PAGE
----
NAPLES — About 1,000 people gathered Saturday along U.S. 41 north of Pine Ridge Road in Naples for the last tea party rally before the November election.
Southwest Florida protesters unhappy with high taxes, increased government spending and the growing role of the federal government held signs with messages such as “Don’t Let Socialism Ruin My Future” and “Help Us Take Our Country Back” as others waved American flags.
The rally kicked off at noon with a prayer and the singing of “God Bless America” in front of Alison Craig Home Furnishings along U.S. 41.
Marsha Wolfson, who wore real tea bags as a necklace, said she hopes voters cast ballots for conservative candidates.
Wolfson, 64, of North Naples, an immigrant from the former Soviet Union, says she knows what socialism looks like and how not being free feels. That’s why, she said, she wants people to get out to vote in the Nov. 2 election.
Candidates mingled with tea party gatherers Saturday afternoon at the rally. Guest speakers included Jennifer Carroll, candidate for lieutenant governor; David Rivera, who is running for Congress in District 25; Pam Bondi, state attorney general candidate; and Collier County School Board candidates and others.
Collier County Commissioner Tom Henning said, as an elected official, he attends such events.
“It’s people that are frustrated with the government and they want their voices to be heard,” he said.
Organizers were expecting more than 5,000 people at the rally.
“We feel the bigger government gets the less individual freedoms we’ll have,” said Barry Willoughby, a tea party member from Naples.
“We are going to vote for the candidates that we feel will be accountable to the people, not themselves, not political establishments.”
Among several tables under tents along U.S. 41 was a table for attendees to sign a petition against taxpayer funding of the Maine-based Jackson Laboratory until residents have an opportunity to vote on it.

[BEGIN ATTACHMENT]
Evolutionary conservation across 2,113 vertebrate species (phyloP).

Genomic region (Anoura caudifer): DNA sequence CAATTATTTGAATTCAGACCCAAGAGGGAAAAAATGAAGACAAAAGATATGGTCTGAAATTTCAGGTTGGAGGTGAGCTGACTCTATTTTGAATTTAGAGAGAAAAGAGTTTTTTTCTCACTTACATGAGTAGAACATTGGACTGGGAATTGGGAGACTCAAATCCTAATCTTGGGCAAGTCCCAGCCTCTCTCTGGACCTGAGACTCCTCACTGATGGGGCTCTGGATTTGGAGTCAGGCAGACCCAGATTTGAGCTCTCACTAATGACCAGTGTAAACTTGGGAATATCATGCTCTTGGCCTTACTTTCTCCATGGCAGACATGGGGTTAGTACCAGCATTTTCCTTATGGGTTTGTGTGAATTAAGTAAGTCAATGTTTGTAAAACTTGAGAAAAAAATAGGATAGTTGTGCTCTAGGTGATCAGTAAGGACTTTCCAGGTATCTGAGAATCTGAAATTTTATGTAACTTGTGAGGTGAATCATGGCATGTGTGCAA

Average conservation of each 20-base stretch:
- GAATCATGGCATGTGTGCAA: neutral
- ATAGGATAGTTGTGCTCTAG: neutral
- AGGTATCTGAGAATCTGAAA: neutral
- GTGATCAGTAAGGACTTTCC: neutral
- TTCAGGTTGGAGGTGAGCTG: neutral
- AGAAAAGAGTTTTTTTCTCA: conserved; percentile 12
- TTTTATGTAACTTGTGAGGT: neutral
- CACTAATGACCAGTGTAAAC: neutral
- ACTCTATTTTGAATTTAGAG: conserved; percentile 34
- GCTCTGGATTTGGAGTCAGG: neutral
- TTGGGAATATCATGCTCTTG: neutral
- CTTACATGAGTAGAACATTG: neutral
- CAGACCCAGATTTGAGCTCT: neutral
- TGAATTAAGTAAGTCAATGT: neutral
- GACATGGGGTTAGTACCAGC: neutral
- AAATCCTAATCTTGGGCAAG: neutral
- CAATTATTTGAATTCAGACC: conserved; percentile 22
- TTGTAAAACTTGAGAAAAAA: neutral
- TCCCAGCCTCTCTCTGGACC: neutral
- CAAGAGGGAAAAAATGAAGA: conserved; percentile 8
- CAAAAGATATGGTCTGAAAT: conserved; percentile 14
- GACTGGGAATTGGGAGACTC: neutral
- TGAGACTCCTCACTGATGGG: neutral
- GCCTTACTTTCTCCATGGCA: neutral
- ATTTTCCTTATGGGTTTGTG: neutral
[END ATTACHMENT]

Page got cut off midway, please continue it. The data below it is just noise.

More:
The Barron Collier Co. is donating 50 acres off Oil Well Road to Jackson Labs and has pledged additional acreage to the University of South Florida in Tampa and Edison State College, both of which have said they want to build programs, and to other organizations that would come to a biomedical park.
People before the rally’s noon start time began gathering along U.S. 41. Many car horns honked in their support.
“I just think it’s important to get the message out that people need to vote in November,” said Jimmy Driscoll, 23, of Naples. Driscoll, a Republican, says he considers himself a conservative.
Standing on a corner of U.S. 41 and Pine Ridge Road as thousands of cars whizzed past by was a man dressed as American Revolution hero Patrick Henry, waving to people.
Among speakers was Byron Donalds, 32, a Naples resident.
Donalds told the crowd that he had to explain to his mother who’s a lifelong Democrat why he had decided to come out and speak and support the tea party.
When asked about supporting the tea party movement, Donalds said: “I align myself with politics when their mission is the long-term viability of our nation as a government and economy.”
He said the tea party has those concerns in mind.
“No nation can survive without a sound economic foundation,” Donalds said.
“Everybody has a certain amount of biases. You have to be able to invest the time to understand what the other side is saying.”
Connect with Tracy X. Miguel at www.naplesnews.com/staff/tracy_x_miguel/